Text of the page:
- Live life and enjoy in the meantime.

You'll probably get there faster than you think, but don't get hung up on a specifc date.
"All animals are equal, but some animals are more equal than others."

- George Orwell

Ezekiel 23:20
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Old 08-30-2007, 06:06 PM   #5
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Welcome! I am also a relative newbie (33 yr old and only been FIRE planning for a few years) so I don't have any sage advice other than to keep reading the old threads here.

As others have said, you seem to be doing very well for your age, but it's hard to draw any conclusions without knowing more about your expenses.

One thing I notice - you mention having some of your $ in "various stocks etc" - do you mean individual stocks? Are they part of a thoughtful plan? Many here recommend index funds or exchange traded funds (etf's) as a FIRE foundation that is more secure than stock-picking.

If you spend time here you'll quickly find excellent recommended reading lists and loads of good information about putting together a FIRE plan. The nice thing is that if you're doing a good job of saving along the way you can't help but be ahead of the game.
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Old 08-30-2007, 08:05 PM   #6
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Welcome to the forums. Glad you found the site and are participating.

Originally Posted by dahcdahc View Post

Thanks for the reply. 28 views and you're the first. Apparently Texans ARE more friendly than other states....
There are a lot of folks on this site but the sheer volume of posts prevents a lot of us from seeing every post at it happens. Some of us are very busy in our retirement and find it hard to spend a lot of time looking at all the new traffic so be patient and understand that most folks on the forum are lurkers and not active posters and some are a little of both.

As the others have already said, how much you need depends on
1) Your expenses during retirement
2) Your income sources (pension, SS, trust fund, etc.)
3) How long you live
4) If you want to leave money to family or charities after you are gone
5) Healthcare insurance (group plan or self insured?)

When you can FIRE depends on:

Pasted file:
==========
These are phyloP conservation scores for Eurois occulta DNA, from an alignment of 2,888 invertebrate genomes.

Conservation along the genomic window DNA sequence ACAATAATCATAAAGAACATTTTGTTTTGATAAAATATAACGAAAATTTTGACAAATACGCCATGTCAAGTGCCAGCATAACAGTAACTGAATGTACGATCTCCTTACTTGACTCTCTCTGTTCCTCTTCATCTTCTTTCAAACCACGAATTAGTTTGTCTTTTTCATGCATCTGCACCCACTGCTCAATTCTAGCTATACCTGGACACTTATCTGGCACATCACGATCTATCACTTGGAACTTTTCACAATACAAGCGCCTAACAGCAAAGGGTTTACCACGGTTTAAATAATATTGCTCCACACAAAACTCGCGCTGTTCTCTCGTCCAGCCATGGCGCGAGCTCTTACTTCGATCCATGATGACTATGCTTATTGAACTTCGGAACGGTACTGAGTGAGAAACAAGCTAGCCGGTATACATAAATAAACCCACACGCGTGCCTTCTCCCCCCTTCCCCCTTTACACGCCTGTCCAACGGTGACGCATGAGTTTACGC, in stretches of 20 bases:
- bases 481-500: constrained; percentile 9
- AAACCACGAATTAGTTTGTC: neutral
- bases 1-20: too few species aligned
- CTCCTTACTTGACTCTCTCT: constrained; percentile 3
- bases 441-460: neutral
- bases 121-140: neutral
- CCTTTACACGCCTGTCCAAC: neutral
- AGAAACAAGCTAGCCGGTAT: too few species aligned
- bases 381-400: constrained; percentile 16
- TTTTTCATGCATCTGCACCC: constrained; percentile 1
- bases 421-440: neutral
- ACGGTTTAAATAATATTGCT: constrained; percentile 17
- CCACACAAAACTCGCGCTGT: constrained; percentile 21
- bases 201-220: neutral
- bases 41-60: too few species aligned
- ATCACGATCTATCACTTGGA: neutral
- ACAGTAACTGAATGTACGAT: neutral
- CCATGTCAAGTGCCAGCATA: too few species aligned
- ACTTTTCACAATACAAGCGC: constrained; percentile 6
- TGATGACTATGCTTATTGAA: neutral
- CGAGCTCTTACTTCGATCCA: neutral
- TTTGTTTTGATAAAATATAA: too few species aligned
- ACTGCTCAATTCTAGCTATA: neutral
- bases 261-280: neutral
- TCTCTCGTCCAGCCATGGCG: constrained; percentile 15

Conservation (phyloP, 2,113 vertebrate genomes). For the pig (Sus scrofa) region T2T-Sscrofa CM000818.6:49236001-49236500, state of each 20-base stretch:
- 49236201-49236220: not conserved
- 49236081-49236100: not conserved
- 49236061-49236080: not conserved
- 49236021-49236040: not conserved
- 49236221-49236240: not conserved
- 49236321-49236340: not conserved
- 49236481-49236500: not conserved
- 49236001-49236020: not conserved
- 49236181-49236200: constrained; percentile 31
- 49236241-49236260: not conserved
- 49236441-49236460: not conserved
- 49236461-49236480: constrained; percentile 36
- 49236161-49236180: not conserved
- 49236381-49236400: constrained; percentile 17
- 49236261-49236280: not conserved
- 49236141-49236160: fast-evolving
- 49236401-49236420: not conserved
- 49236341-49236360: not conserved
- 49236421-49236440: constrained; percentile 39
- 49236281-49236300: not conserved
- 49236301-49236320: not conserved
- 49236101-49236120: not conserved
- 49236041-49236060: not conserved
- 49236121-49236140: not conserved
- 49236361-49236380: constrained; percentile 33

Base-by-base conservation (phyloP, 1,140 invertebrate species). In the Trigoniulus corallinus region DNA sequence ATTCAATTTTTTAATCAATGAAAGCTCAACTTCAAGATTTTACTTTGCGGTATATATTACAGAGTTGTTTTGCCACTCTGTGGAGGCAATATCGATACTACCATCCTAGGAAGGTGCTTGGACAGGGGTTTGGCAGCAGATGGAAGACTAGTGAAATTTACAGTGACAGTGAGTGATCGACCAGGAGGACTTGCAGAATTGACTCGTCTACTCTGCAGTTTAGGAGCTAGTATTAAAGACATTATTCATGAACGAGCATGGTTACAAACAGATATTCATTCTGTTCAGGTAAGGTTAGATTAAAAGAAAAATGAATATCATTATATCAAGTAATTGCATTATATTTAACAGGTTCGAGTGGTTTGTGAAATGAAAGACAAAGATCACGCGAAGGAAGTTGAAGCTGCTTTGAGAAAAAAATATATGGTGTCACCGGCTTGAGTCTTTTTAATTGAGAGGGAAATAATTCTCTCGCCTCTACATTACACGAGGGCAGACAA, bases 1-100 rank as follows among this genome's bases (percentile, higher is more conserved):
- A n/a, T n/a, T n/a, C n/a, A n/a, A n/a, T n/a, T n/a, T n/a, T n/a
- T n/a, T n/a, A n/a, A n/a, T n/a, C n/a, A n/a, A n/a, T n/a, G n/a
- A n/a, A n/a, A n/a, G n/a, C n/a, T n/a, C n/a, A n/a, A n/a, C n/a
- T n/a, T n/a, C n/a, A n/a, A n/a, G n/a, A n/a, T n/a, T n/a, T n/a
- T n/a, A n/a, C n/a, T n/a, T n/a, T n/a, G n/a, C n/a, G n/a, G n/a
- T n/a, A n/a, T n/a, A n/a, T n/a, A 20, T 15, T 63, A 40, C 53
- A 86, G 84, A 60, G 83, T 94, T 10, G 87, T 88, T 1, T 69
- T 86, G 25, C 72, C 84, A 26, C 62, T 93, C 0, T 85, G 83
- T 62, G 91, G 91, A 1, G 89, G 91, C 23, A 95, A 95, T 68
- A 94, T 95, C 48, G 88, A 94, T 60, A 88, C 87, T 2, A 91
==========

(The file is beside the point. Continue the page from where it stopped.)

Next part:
1) How early you start to save
2) How you invest your savings
3) How fast your salary or other income increases over time
4) How cheaply you can live so you can save a higher percentage of your income.
5) How much faith you have in SS or other government pension or corporate pension and/or healthcare plans to continue to payout after you retire
6) Your comfort level that your FIRE number is accurate
7) How soon you get gut wrenching sick of your job.
8) etc.
Work? I don't have time to work....I'm retired.
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Old 08-31-2007, 05:24 AM   #7
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Of the 70k you are putting into the house .... Is that from the 100k you have in various stocks or is this other $$ you had been saving above the listed amounts you gave?

What is the value of the house after your done building and have the 200k mortgage? your equity ...

Will you have a pension from your job? At what age -- Does it include Healthcare in retirement (huge factor)

If you do have the 70k, above the stated amounts in 401k and IRA and stocks, and do have a future pension of some amount with healthcare benefits and have a decent equity after the build I'd say you are golden.... Just keep a steady stream of new $$ going into investments and you will be really close in 10-15 years depending on your standard of living ... Course if that pension keeps you from getting benefits until 55 or so then your stuck like me ....
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Old 08-31-2007, 08:34 AM   #8
Confused about dryer sheets
Join Date: Aug 2007
Location: San Antonio, TX
Posts: 3